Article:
Seattle, WA, and Vancouver, B.C., are two of the region’s most diverse metropolitan cities. Separated by an international border but just a short distance apart, each features ample opportunities for all types of travelers, from art aficionados and foodies to history and culture buffs, backpackers, nature lovers, Sasquatch chasers, and everyone in between. If you’re planning a Seattle to Vancouver drive, use this itinerary to ensure an unforgettable adventure.
Planning a Seattle to Vancouver Drive
The route from Seattle to Vancouver is an oft-traveled one, both by locals and road trippers. As in most of the west side of Washington state, the greater Seattle area’s roadways are generally well-kept, with frequent rest areas and gas stations along the main routes.
When planning, bear in mind crossing into Canada may take some time. There are 13 crossings between Washington state and British Columbia, four of which provide a direct Seattle to Vancouver route. Unsurprisingly, these ports are by far the busiest.
The process of getting into Canada is usually straightforward and unintimidating. As you might expect, Canadian officers generally tend to be cheerier than those on the other side of the border.
However, the queue can be long, extending your travel time by several minutes or up to four hours, depending on how unlucky you get. You can check Canadian Border Traffic to see current wait times at each crossing point.
If possible, avoid making your northbound crossing between 6 and 10 p.m. on the weekend, as this is usually the busiest period. Also, note going back into the U.S. typically takes longer, so plan accordingly.
July, August, and September are the busiest months. Of course, they’re also the nicest weather-wise, but it is something to consider when deciding when to take your Seattle to Vancouver drive.
Another factor to keep in mind is both Emerald City and Vancouver are notoriously jammed during rush hour. If you’re doing this Seattle to Vancouver road trip during the week, avoid traveling at peak times to avoid wasting time inching down the highway amid a deluge of car horns when you could be out exploring.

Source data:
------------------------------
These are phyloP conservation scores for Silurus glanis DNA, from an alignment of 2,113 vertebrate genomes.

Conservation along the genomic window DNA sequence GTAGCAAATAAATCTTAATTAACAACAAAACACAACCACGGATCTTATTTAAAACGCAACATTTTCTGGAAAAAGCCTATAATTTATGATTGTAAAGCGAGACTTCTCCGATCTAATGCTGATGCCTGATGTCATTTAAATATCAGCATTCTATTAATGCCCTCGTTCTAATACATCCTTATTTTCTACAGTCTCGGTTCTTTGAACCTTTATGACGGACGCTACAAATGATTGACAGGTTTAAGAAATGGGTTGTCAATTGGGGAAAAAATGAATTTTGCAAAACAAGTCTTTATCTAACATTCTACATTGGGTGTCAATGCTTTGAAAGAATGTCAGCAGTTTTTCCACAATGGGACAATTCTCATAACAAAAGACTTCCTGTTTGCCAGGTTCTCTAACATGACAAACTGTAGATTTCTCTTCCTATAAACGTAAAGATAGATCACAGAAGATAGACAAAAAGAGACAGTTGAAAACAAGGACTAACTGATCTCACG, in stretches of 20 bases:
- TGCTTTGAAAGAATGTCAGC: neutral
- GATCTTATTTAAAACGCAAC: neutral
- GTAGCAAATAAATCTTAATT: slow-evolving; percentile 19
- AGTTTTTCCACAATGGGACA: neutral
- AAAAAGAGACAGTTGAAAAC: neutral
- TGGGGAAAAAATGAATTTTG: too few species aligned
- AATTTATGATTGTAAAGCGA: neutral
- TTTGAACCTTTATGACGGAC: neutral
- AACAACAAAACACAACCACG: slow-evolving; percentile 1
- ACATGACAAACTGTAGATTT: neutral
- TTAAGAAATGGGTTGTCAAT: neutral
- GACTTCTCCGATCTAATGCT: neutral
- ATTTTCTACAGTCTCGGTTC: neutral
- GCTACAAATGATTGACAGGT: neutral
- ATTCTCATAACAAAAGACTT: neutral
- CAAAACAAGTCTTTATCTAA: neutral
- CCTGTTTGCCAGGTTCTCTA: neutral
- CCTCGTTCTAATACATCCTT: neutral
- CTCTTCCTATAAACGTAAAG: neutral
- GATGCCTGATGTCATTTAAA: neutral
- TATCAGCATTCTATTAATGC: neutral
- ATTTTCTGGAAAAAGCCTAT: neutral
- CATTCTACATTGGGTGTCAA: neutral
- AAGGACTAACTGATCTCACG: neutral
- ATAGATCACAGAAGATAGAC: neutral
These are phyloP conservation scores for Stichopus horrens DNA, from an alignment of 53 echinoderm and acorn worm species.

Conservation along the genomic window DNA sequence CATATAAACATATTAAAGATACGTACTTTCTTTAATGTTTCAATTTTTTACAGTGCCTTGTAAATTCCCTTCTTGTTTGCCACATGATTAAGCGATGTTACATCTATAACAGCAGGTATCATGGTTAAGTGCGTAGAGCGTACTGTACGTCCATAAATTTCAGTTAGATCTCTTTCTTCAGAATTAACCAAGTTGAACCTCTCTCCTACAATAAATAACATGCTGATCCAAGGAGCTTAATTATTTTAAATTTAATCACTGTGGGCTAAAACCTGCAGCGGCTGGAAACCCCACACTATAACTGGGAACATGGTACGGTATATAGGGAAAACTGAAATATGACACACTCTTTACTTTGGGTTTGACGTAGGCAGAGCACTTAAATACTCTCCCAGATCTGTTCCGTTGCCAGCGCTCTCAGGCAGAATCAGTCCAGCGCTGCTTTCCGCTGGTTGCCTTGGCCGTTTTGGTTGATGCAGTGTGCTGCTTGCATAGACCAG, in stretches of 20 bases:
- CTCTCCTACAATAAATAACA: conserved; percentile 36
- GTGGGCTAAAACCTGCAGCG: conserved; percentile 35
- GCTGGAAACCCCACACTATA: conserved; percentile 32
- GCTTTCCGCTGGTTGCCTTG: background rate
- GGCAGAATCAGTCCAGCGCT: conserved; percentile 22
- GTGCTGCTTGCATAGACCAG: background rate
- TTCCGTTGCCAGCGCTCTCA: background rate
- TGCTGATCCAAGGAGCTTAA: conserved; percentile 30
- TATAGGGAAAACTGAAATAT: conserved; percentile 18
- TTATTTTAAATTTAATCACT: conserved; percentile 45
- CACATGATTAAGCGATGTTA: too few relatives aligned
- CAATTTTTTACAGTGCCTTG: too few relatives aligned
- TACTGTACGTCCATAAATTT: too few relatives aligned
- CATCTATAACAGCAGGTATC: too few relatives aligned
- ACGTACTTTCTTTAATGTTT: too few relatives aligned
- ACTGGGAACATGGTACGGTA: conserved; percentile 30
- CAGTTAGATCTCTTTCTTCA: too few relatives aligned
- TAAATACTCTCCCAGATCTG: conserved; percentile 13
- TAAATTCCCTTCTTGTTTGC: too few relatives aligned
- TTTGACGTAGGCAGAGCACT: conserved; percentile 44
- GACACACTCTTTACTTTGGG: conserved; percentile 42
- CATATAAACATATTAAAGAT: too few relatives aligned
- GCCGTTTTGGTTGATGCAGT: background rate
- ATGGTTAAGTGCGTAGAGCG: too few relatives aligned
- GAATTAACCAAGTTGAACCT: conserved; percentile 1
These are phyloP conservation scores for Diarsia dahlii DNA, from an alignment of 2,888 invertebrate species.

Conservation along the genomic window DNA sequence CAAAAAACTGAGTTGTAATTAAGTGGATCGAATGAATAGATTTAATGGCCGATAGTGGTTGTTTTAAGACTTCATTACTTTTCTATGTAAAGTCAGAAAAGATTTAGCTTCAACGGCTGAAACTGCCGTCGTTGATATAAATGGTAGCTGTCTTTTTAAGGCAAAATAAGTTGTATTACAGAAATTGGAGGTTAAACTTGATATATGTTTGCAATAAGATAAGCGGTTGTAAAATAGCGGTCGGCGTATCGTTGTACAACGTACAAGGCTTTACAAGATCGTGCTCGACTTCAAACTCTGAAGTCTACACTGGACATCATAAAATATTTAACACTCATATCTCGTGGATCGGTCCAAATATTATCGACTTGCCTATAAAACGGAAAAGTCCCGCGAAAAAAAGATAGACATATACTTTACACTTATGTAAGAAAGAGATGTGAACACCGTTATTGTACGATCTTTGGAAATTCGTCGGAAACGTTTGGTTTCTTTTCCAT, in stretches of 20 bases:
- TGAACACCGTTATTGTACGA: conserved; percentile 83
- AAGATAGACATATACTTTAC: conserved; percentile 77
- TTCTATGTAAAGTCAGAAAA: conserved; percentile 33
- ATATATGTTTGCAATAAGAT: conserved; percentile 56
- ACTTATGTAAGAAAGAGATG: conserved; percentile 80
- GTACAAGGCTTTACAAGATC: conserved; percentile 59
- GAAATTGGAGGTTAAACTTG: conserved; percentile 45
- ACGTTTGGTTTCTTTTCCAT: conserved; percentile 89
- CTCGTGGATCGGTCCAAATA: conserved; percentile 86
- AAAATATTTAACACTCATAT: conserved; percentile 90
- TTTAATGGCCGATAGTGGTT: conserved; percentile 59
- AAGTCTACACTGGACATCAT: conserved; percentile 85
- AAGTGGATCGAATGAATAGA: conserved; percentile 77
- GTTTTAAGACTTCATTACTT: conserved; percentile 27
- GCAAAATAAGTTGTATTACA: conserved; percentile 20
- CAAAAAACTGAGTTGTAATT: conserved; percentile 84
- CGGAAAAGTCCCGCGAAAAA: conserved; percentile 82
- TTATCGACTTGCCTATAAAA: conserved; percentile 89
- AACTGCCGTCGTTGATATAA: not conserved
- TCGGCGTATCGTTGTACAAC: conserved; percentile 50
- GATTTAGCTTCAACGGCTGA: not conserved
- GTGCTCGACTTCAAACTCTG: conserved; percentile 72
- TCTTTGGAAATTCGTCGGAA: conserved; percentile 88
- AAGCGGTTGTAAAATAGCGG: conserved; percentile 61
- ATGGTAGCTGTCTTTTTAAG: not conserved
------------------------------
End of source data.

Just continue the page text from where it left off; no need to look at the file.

Obviously, most people will need a passport to cross this international border, like any other. But if you are a U.S. citizen and resident of Washington state, Minnesota, South Dakota, Michigan, New York, or Vermont with an Enhanced Identification Card (EIC) or Enhanced Driver’s License (EDL), you can pass from the U.S. into Canada without a passport.
If you’re renting a car, you’ll need your rental documentation as well. You can check out Rentalcars.com for deals on car hire, or alternatively, visit Outdoorsy for RVs and campervans which can be used to extend your trip.
How Far is Vancouver from Seattle?
The distance from Seattle to Vancouver is about 140 miles. Naturally, the duration will vary depending on the route you take and your travel method. But the average Seattle to Vancouver drive time is about 2.5 to 3 hours non-stop.
You have a few options when it comes to transport, including a BoltBus or Greyhound, plane, train, or driving.
Public transit is doable, but it will require more planning compared to driving your own vehicle, so the latter is highly recommended.
If driving, you can take the Seattle to Victoria Clipper from the Pier 69 in downtown Seattle to Victoria, B.C. This ferry runs twice daily from May to September and once daily the rest of the year. You’d then take a second ferry to Tsawwassen-Swartz Bay, which takes about 90 minutes. From there, you can drive to downtown Vancouver in about an hour.
You can also drive to Port Angeles and take the Black Ball Ferry Line to Victoria, B.C., from there. Again, you’d need to take a second ferry to get to downtown Vancouver, but if you enjoy being out on the water and want to see more of Puget Sound and the Salish Sea, a maritime route might be the one for you.